Susan, yes, “Divine Discontent” is a great way of expressing what threads through so many of our lives. And to learn how to court it instead of chop off its head–now that is true wisdom! I keep wanting to become better friends with this energy and to realize it might be a partner for the rest of these days on earth. Or the energy might transform into something else. Either way, I’m no longer pushing it away. It can stay. We’ll sip tea… Hope you get a breath of warm fresh air this weekend! Maybe Ms. DD will go underground temporarily…

  14. anaturalfire says:

    so well put! the longing, inherent to us all, is the underlying current of the Universe that carries us on our life path/journey…the essence if life force… you described it beautifully.

    • Kathy says:

      Yes, indeed, you have also illuminated this, anaturalfire. The Universe carrying us on our journey. May we realize we’re being carried and not fight it. Thank you!

  15. Lori D says:

    Nothing much to say, except your every word touched my longing button. Thanks for understanding her.

  16. sybil says:

    Clearly you’re back to replying to comments. 😉

    Longing ? I long for a deeper faith. I want to understand what I cannot. I want to believe I’ll see mom and dad again after I die and yet I am scared of the idea of eternity, be it an eternity of something or an eternity of nothing.

    When I was younger I became a “born again” Christian. Oh it was lovely to be so sure of everything. I knew the answers.

    But as time passed, I didn’t like that my being “in”, meant that others were “out”.

    I am struggling to find my way back to a credible faith …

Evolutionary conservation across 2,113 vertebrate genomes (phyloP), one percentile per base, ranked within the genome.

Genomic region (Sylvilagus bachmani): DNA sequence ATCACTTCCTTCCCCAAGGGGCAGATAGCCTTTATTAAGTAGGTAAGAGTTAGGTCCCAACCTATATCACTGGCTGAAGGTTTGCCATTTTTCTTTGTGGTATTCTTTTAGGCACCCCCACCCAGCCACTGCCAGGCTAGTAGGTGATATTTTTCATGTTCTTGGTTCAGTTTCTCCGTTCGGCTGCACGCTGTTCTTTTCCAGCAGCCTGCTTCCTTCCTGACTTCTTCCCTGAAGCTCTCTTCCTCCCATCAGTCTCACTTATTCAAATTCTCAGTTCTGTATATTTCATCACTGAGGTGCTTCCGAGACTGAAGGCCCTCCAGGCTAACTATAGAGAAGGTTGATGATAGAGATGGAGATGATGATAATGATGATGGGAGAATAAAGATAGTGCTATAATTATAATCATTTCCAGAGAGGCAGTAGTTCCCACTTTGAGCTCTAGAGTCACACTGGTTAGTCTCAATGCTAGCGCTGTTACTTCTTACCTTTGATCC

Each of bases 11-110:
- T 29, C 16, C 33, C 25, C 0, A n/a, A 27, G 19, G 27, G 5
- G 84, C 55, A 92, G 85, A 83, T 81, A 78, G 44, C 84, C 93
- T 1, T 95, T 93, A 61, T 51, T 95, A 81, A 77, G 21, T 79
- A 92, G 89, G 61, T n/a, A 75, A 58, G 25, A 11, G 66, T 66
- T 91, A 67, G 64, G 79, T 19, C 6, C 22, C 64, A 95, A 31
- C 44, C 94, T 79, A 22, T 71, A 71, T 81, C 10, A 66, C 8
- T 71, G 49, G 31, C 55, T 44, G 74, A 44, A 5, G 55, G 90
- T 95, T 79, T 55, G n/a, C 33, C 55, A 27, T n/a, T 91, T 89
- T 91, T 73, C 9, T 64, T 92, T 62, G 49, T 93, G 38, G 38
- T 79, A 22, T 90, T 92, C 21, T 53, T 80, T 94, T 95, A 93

Sorry. What was the question ?

    • Kathy says:

      Sybil, yes, back to replying to comments for this post. How can one not respond when people share their deepest longings? I truly like the way you share your longing, your desire to find a faith. Yet, it’s your not-knowing which strikes me as the most “true”, the most poignant faith. I wonder if there can be a faith of not-knowing? Sorry, what were you saying? *grin*

  17. Dawn says:

    I have struggled with longing my entire life. It’s even stronger now. I work on enjoying the moment but I am always longing for something else. Exhausting.

    • Kathy says:

      Dawn, it can truly be exhausting. I’ve read somewhere that it’s our mind’s job to long for something else. It’s what it does. Our job is to see that the mind is just doing it’s thing. What exists beneath the mind is what we’re longing for, so they say. I hope we both discover it and come to peace.

  18. I was struck by this blog when I saw it appear, but it was one of those days. Ok, it was a day like every other day the past few months. They are all crazy busy. I have to stop being in denial… Anyway, since I knew I wouldn’t have time to look at it right away, I promised I would come back to it when I could. So here we are, looking.

    Why I was so caught by the blog this morning is having been blindsided by longing last thing last night. There I was preparing to go to sleep at the ragged end of another very long and tiring day, and all of a sudden longing seized me by the belly and throat and I began to sob. I am grateful that after a time my husband was there to hold me and listen to me, and I became calm again and went to sleep.

    Longing is the great blindsiding one. It sneaks up on one at the oddest times… Thank you, my friend.

    • Kathy says:

      Nicole, I read your comment yesterday–in the midst of a very busy day–and thought about how we can be blind-sided by our longing. How it refuses to be completely tamed and obedient and only appear when summonsed. (smile) I, too, am grateful that someone loving was there when your longing struck. Sometimes people think a partner will complete us–make the longing go away. But I think if the partner can be there for us when the longing hits–that’s what makes it a true partnership. I am glad this post spoke to you.

  19. dorannrule says:

    This is a wonderful post Kathy! Longings are the chasms at my core that need regular refueling. They are the needs for love, food, safety, inner peace, accomplishment, recognition, human interaction. The list is endless but the list represents life, and each individual life has its own longings to fulfill. I send this comment at the risk of sounding profound. 🙂

    • Kathy says:

      My friend, I love your profound comment. How you equate longing with life. What a great way to look at it! Thank you so much for sharing this.